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Robotic
Reoperative Coronary Artery Bypass

Adam J. Hansen, Robert S. Poston, Michael Simmons.
The University of Arizona College of Medicine, Tucson, AZ, USA.

OBJECTIVE: Reoperative coronary surgery using an internal mammary artery (IMA) conduit has a well established symptomatic and survival benefit. Given that most of these reoperative cases have a prior history of left IMA usage, the right IMA (RIMA) is commonly intact and available for harvest. Minimal access revascularization procedures offer distinct advantages over standard coronary artery bypass grafting (CABG), including avoidance of reoperative sternotomy and providing the longevity benefits of a RIMA conduit without the risk of sternal healing difficulties in the setting of bilateral IMA procurement.

METHODS: We performed reoperative CABG using robot assistance in 18 patients, harvesting the RIMA through three right chest port sites. The distal left anterior descending coronary target was accessed through a left chest minithoracotomy. Patient outcomes were analyzed based on retrospective chart review.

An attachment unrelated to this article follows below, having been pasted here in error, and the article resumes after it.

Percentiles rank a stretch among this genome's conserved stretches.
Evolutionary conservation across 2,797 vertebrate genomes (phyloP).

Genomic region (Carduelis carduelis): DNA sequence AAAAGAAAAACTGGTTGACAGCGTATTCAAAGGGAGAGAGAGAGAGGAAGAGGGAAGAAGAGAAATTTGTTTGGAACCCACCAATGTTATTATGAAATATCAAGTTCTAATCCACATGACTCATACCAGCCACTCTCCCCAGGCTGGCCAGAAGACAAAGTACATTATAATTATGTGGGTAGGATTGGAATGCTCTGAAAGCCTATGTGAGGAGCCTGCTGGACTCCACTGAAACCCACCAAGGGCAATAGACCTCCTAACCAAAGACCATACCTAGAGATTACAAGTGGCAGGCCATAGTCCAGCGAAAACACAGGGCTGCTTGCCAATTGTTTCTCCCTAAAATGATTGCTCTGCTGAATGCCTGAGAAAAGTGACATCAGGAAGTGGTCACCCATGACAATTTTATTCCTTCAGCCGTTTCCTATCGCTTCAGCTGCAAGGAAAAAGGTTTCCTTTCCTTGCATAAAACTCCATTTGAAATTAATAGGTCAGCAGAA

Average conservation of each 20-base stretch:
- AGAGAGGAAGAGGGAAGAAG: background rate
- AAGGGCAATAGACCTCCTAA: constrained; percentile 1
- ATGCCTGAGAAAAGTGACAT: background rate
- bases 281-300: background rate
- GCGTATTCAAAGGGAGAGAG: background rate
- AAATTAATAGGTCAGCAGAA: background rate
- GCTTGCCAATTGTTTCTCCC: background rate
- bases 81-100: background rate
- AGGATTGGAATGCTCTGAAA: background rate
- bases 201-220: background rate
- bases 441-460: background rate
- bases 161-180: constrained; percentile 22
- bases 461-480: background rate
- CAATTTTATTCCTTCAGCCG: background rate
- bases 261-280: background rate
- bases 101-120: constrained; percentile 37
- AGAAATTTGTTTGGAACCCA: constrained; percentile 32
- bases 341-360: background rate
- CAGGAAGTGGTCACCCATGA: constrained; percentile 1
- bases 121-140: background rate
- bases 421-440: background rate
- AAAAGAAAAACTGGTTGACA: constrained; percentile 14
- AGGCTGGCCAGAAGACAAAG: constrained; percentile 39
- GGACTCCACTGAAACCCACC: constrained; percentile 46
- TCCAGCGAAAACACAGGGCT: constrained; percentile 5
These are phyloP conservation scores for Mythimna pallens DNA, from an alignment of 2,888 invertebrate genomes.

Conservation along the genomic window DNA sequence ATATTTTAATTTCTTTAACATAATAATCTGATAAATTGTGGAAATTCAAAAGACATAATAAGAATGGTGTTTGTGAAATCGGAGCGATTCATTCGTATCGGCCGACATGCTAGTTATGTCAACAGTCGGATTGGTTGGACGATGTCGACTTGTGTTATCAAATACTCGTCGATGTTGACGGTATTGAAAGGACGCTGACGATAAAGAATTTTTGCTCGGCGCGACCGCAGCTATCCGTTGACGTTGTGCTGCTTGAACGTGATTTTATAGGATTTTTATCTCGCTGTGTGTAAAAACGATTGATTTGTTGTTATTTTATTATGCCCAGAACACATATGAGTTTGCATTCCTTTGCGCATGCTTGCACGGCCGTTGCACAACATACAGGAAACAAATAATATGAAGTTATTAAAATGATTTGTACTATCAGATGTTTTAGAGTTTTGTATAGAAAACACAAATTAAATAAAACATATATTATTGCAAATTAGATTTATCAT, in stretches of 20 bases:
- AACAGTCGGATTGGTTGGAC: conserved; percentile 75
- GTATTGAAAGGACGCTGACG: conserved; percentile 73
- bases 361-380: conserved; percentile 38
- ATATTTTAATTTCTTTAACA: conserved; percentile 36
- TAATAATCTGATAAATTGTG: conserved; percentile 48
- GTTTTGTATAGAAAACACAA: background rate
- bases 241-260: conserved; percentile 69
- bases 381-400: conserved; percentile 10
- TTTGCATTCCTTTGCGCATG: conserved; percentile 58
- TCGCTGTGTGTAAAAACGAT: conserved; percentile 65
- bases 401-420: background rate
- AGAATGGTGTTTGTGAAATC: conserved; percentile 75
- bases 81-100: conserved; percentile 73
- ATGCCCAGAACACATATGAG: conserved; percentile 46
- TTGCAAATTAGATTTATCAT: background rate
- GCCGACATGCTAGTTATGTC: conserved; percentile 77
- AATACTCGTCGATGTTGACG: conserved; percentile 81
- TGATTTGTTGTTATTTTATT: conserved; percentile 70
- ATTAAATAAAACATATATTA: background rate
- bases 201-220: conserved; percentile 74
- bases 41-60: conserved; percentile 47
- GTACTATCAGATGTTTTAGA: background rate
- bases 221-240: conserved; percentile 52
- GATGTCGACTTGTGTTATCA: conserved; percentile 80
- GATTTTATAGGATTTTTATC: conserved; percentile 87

RESULTS: Average total operative time was 232 min (range 135-306). Cardiopulmonary bypass via femoral artery and vein access was utilized in 2 patients. Average volume of donor red blood cell transfusion was 1.83 units. Average length of hospitalization was 5 days (range 3-10) and average ventilator time was 18 hrs (range 0-105). There was 0% incidence of reoperation, perioperative stroke, myocardial infarction, or renal failure at 30 days. One patient was ventilated longer than 24 hrs. There was one in-hospital death. Patency of the bypass grafts was 100% as measured by computed tomographic angiography prior to discharge.

CONCLUSIONS: Robotic-assisted reoperative CABG is beneficial for patients requiring IMA grafting to the LAD after prior failed revascularization. Complications associated with reoperative sternotomy are avoided. The technique can be safely applied to selected patients with low risk of blood transfusion and perioperative complications that often accompany reoperation.


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